6. C A Coon, Coon on Bernstein, Goucher Quart. 58 (1) (1979), 16-17.
  7. F V Castronova (ed.), Reference Library of Jewish America: Jewish Americans (Gale Group, 1999).
  8. Dorothy Bernstein (Obituary), Westerly (RI) (Sunday 14 February 1988).
  9. Dorothy L Bernstein: 1914-1988, Notices Amer. Math. Soc. 35 (1988), 543.
  10. Dorothy Lewis Bernstein, 1979-1980 MAA President, Mathematical Association of America.
    https://www.maa.org/about-maa/governance/maa-presidents/dorothy-lewis-bernstein-1979-1980-maa-president
  11. Dorothy Lewis Bernstein, encyclopedia.com.
    https://www.encyclopedia.com/history/encyclopedias-almanacs-transcripts-and-maps/dorothy-lewis-bernstein
  12. Y Draznin, It began with Zade Usher: The history and record of the families Bernstein-Loyev/ Lewis-Mazur (Jamy Publications, 1972).
  13. First woman President of the Mathematical Association of America (1979-1980), Biographies of Women Mathematicians, Agnes Scott College (2016).
    https://www.agnesscott.edu/lriddle/women/bern.htm
  14. Geraldine A Coon Papers, 1935-1996, Briscoe Center for American History, University of Texas at Austin.
    https://txarchives.org/utcah/finding_aids/03319.xml
  15. J Green and J LaDuke, Bernstein, Dorothy L, Pioneering Women in American Mathematics (American Mathematical Society, Providence, Rhode Island, 2009).
  16. J Green and J LaDuke, Bernstein, Dorothy L, Supplementary Material for Pioneering Women in American Mathematics: The Pre-1940 PhDs, American Mathematical Society (6 October 2015).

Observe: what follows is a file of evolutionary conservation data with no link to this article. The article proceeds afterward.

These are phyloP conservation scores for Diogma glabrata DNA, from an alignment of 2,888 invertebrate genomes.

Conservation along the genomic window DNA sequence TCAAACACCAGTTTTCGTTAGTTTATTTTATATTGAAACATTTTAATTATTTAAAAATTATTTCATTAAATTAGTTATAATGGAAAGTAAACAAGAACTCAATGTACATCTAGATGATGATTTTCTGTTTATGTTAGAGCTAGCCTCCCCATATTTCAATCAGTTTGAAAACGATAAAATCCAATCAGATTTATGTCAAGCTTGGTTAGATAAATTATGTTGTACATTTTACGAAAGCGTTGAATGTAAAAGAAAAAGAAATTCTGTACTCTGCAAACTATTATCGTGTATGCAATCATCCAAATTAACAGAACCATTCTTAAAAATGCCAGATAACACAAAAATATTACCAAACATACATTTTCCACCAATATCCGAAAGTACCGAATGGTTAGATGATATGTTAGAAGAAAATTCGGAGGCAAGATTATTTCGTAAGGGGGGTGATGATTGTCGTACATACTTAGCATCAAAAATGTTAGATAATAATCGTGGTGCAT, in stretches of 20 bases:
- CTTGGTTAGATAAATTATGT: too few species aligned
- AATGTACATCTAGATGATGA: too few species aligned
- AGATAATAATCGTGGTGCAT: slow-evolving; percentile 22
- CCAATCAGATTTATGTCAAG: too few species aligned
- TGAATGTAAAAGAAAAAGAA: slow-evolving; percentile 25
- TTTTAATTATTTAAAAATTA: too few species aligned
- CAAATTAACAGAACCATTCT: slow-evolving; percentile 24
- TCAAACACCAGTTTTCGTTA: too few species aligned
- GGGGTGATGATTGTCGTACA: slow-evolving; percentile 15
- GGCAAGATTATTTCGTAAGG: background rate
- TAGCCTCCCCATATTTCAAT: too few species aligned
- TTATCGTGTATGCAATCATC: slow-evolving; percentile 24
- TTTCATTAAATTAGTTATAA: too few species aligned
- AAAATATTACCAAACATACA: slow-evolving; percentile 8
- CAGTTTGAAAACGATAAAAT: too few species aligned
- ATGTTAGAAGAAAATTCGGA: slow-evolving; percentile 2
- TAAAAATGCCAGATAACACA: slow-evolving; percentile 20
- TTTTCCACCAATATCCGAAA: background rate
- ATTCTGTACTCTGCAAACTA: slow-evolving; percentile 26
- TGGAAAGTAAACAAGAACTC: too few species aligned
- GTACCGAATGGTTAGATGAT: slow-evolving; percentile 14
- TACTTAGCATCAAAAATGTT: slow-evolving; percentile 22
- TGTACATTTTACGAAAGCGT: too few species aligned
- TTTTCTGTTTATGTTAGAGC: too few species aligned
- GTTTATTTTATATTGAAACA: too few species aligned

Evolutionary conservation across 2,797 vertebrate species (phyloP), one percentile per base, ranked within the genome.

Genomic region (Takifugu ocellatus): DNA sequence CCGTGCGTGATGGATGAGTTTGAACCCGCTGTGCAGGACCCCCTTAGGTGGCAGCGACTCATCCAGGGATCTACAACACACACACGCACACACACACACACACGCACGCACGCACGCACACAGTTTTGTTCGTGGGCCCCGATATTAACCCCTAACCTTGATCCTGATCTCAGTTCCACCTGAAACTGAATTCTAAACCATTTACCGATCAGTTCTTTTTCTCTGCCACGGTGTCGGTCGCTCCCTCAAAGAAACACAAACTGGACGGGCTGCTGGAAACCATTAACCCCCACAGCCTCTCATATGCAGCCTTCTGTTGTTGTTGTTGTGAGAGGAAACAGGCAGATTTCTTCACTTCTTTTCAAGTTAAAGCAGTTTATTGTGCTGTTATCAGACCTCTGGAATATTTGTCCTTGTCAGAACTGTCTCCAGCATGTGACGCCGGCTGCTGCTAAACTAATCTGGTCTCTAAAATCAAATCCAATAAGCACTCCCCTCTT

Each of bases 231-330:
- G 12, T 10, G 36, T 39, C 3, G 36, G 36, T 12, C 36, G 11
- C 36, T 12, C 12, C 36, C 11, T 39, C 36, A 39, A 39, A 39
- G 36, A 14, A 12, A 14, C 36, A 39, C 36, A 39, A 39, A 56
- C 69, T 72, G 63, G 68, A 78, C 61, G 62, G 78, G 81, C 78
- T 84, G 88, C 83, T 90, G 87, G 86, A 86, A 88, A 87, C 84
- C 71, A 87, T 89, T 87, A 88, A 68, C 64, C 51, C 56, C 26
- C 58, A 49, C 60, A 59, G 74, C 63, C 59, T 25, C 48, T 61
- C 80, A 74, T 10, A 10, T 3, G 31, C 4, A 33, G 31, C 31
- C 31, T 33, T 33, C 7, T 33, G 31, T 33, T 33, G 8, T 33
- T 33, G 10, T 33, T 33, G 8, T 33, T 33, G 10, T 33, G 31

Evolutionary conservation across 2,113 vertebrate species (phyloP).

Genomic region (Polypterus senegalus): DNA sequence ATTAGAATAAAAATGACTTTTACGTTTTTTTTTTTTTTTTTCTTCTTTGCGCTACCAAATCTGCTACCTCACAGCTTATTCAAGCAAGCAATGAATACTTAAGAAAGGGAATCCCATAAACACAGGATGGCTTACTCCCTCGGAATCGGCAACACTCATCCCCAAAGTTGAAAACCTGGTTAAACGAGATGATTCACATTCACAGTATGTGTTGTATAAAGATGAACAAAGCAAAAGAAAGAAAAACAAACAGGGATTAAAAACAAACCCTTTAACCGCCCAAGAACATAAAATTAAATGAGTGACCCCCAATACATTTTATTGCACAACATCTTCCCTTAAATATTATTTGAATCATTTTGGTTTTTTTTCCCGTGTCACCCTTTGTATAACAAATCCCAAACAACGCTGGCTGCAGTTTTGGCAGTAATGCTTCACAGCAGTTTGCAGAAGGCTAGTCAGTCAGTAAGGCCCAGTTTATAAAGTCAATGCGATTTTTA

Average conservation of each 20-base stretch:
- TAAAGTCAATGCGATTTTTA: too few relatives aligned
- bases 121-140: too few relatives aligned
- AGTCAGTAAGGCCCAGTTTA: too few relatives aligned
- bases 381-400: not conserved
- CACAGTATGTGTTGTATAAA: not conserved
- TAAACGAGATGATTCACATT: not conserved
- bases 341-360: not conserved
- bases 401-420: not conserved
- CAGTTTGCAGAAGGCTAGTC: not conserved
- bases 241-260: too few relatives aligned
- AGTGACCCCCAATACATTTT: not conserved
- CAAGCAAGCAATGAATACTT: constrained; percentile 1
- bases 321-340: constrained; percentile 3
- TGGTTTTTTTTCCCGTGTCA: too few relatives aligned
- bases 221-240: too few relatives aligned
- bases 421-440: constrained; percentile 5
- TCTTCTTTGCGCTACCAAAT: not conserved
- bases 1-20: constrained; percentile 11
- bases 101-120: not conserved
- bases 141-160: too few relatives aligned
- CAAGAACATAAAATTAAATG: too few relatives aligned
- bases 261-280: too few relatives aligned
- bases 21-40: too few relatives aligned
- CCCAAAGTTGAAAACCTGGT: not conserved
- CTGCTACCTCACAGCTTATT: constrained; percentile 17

https://www.ams.org/publications/authors/books/postpub/hmath-34-PioneeringWomen.pdf
  17. Jacob L Bernstein (Obituary), The Wisconsin Jewish Chronicle (20 January 1956).
  18. M Janet, Review: Existence Theorems in Partial Differential Equations, by Dorothy L Bernstein, Mathematical Reviews MR0037440 (12,262c).
  19. P C Kenschaft and S Keith, Winning Women Into Mathematics (Mathematical Association of America, 1991).
  20. P C Kenschaft, Change Is Possible: Stories of Women and Minorities in Mathematics (American Mathematical Society, 2005).
  21. A Moskol, Dorothy Lewis Bernstein, in Louise S Grinstein and Pail J Campbell (eds.), Women of Mathematics: A Biobibliographic Sourcebook (Greenwood Press, 1987).
  22. B Narins, Notable Scientists from 1900 to the Present. Volume 1 (Gale Group, 2001).
  23. D H Parsons, Review: Existence Theorems in Partial Differential Equations, by Dorothy L Bernstein, The Mathematical Gazette 36 (316) (1952), 143.
  24. The Commencement Tattler 1930, The North Division High School, Milwaukee, Wisconsin.
  25. Tillie Bernstein (Obituary), The Wisconsin Jewish Chronicle (23 May 1969).

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Written by J J O'Connor and E F Robertson
Last Update December 2021